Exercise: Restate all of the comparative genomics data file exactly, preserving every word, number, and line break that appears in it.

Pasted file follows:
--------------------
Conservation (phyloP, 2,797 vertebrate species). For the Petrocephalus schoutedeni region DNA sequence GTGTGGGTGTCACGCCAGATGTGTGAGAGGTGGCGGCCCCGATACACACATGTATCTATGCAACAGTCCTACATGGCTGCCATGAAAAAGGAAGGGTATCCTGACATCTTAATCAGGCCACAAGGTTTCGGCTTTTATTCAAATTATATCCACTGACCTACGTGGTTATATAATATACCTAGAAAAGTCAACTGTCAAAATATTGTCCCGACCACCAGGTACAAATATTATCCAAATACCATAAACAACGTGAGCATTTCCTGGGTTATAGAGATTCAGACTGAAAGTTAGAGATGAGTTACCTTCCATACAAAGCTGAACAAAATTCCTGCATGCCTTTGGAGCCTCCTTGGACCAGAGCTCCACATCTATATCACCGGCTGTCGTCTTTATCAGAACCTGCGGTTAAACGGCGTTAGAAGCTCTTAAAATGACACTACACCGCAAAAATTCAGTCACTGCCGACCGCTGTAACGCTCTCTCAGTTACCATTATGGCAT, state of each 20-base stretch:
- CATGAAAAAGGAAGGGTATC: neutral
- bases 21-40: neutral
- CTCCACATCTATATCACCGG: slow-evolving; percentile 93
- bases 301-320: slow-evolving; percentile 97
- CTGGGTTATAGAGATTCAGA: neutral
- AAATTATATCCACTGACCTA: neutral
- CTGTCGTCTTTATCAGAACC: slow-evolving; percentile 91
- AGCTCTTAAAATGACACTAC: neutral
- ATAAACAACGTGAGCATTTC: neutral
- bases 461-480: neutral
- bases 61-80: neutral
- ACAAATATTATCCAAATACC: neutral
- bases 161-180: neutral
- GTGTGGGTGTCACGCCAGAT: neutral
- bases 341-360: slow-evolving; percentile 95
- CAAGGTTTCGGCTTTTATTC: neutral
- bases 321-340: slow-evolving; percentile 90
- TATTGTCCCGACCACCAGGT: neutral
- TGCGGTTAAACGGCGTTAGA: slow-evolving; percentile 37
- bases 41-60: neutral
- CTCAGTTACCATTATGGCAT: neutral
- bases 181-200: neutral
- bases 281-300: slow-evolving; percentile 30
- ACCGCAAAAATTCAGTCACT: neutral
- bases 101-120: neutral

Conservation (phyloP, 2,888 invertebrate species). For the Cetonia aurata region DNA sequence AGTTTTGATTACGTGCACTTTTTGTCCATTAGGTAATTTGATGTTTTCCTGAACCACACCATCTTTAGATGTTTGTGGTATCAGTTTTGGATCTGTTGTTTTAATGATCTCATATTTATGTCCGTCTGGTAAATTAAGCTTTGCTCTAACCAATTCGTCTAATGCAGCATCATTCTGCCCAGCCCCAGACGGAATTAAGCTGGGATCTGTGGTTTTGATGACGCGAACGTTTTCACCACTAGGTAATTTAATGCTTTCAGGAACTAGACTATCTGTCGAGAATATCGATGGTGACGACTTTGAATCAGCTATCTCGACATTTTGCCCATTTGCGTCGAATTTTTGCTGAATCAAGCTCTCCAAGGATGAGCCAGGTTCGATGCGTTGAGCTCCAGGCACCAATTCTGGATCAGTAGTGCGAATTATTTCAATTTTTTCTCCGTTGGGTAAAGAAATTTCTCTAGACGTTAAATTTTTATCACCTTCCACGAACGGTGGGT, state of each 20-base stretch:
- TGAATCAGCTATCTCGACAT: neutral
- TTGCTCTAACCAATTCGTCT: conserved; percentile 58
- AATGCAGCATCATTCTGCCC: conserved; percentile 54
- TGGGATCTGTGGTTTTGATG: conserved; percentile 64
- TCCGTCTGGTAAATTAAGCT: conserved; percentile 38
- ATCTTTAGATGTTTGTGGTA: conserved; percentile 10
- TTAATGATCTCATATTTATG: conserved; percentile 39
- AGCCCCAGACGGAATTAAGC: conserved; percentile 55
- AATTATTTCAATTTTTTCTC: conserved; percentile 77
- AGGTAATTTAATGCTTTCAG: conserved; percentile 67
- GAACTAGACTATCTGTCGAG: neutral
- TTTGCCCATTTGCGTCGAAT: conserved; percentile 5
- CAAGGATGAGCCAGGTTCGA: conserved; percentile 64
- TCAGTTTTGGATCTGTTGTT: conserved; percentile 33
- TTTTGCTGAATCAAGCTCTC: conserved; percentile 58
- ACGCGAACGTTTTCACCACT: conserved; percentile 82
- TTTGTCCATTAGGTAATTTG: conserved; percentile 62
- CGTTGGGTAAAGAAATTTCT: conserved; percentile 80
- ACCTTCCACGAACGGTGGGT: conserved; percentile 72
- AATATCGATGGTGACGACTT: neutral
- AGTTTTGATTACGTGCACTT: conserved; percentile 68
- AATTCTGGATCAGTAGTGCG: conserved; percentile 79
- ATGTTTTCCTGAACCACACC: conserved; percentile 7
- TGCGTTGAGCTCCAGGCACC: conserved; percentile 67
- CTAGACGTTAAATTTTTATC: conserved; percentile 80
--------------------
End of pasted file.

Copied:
Conservation (phyloP, 2,797 vertebrate species). For the Petrocephalus schoutedeni region DNA sequence GTGTGGGTGTCACGCCAGATGTGTGAGAGGTGGCGGCCCCGATACACACATGTATCTATGCAACAGTCCTACATGGCTGCCATGAAAAAGGAAGGGTATCCTGACATCTTAATCAGGCCACAAGGTTTCGGCTTTTATTCAAATTATATCCACTGACCTACGTGGTTATATAATATACCTAGAAAAGTCAACTGTCAAAATATTGTCCCGACCACCAGGTACAAATATTATCCAAATACCATAAACAACGTGAGCATTTCCTGGGTTATAGAGATTCAGACTGAAAGTTAGAGATGAGTTACCTTCCATACAAAGCTGAACAAAATTCCTGCATGCCTTTGGAGCCTCCTTGGACCAGAGCTCCACATCTATATCACCGGCTGTCGTCTTTATCAGAACCTGCGGTTAAACGGCGTTAGAAGCTCTTAAAATGACACTACACCGCAAAAATTCAGTCACTGCCGACCGCTGTAACGCTCTCTCAGTTACCATTATGGCAT, state of each 20-base stretch:
- CATGAAAAAGGAAGGGTATC: neutral
- bases 21-40: neutral
- CTCCACATCTATATCACCGG: slow-evolving; percentile 93
- bases 301-320: slow-evolving; percentile 97
- CTGGGTTATAGAGATTCAGA: neutral
- AAATTATATCCACTGACCTA: neutral
- CTGTCGTCTTTATCAGAACC: slow-evolving; percentile 91
- AGCTCTTAAAATGACACTAC: neutral
- ATAAACAACGTGAGCATTTC: neutral
- bases 461-480: neutral
- bases 61-80: neutral
- ACAAATATTATCCAAATACC: neutral
- bases 161-180: neutral
- GTGTGGGTGTCACGCCAGAT: neutral
- bases 341-360: slow-evolving; percentile 95
- CAAGGTTTCGGCTTTTATTC: neutral
- bases 321-340: slow-evolving; percentile 90
- TATTGTCCCGACCACCAGGT: neutral
- TGCGGTTAAACGGCGTTAGA: slow-evolving; percentile 37
- bases 41-60: neutral
- CTCAGTTACCATTATGGCAT: neutral
- bases 181-200: neutral
- bases 281-300: slow-evolving; percentile 30
- ACCGCAAAAATTCAGTCACT: neutral
- bases 101-120: neutral

Conservation (phyloP, 2,888 invertebrate species). For the Cetonia aurata region DNA sequence AGTTTTGATTACGTGCACTTTTTGTCCATTAGGTAATTTGATGTTTTCCTGAACCACACCATCTTTAGATGTTTGTGGTATCAGTTTTGGATCTGTTGTTTTAATGATCTCATATTTATGTCCGTCTGGTAAATTAAGCTTTGCTCTAACCAATTCGTCTAATGCAGCATCATTCTGCCCAGCCCCAGACGGAATTAAGCTGGGATCTGTGGTTTTGATGACGCGAACGTTTTCACCACTAGGTAATTTAATGCTTTCAGGAACTAGACTATCTGTCGAGAATATCGATGGTGACGACTTTGAATCAGCTATCTCGACATTTTGCCCATTTGCGTCGAATTTTTGCTGAATCAAGCTCTCCAAGGATGAGCCAGGTTCGATGCGTTGAGCTCCAGGCACCAATTCTGGATCAGTAGTGCGAATTATTTCAATTTTTTCTCCGTTGGGTAAAGAAATTTCTCTAGACGTTAAATTTTTATCACCTTCCACGAACGGTGGGT, state of each 20-base stretch:
- TGAATCAGCTATCTCGACAT: neutral
- TTGCTCTAACCAATTCGTCT: conserved; percentile 58
- AATGCAGCATCATTCTGCCC: conserved; percentile 54
- TGGGATCTGTGGTTTTGATG: conserved; percentile 64
- TCCGTCTGGTAAATTAAGCT: conserved; percentile 38
- ATCTTTAGATGTTTGTGGTA: conserved; percentile 10
- TTAATGATCTCATATTTATG: conserved; percentile 39
- AGCCCCAGACGGAATTAAGC: conserved; percentile 55
- AATTATTTCAATTTTTTCTC: conserved; percentile 77
- AGGTAATTTAATGCTTTCAG: conserved; percentile 67
- GAACTAGACTATCTGTCGAG: neutral
- TTTGCCCATTTGCGTCGAAT: conserved; percentile 5
- CAAGGATGAGCCAGGTTCGA: conserved; percentile 64
- TCAGTTTTGGATCTGTTGTT: conserved; percentile 33
- TTTTGCTGAATCAAGCTCTC: conserved; percentile 58
- ACGCGAACGTTTTCACCACT: conserved; percentile 82
- TTTGTCCATTAGGTAATTTG: conserved; percentile 62
- CGTTGGGTAAAGAAATTTCT: conserved; percentile 80
- ACCTTCCACGAACGGTGGGT: conserved; percentile 72
- AATATCGATGGTGACGACTT: neutral
- AGTTTTGATTACGTGCACTT: conserved; percentile 68
- AATTCTGGATCAGTAGTGCG: conserved; percentile 79
- ATGTTTTCCTGAACCACACC: conserved; percentile 7
- TGCGTTGAGCTCCAGGCACC: conserved; percentile 67
- CTAGACGTTAAATTTTTATC: conserved; percentile 80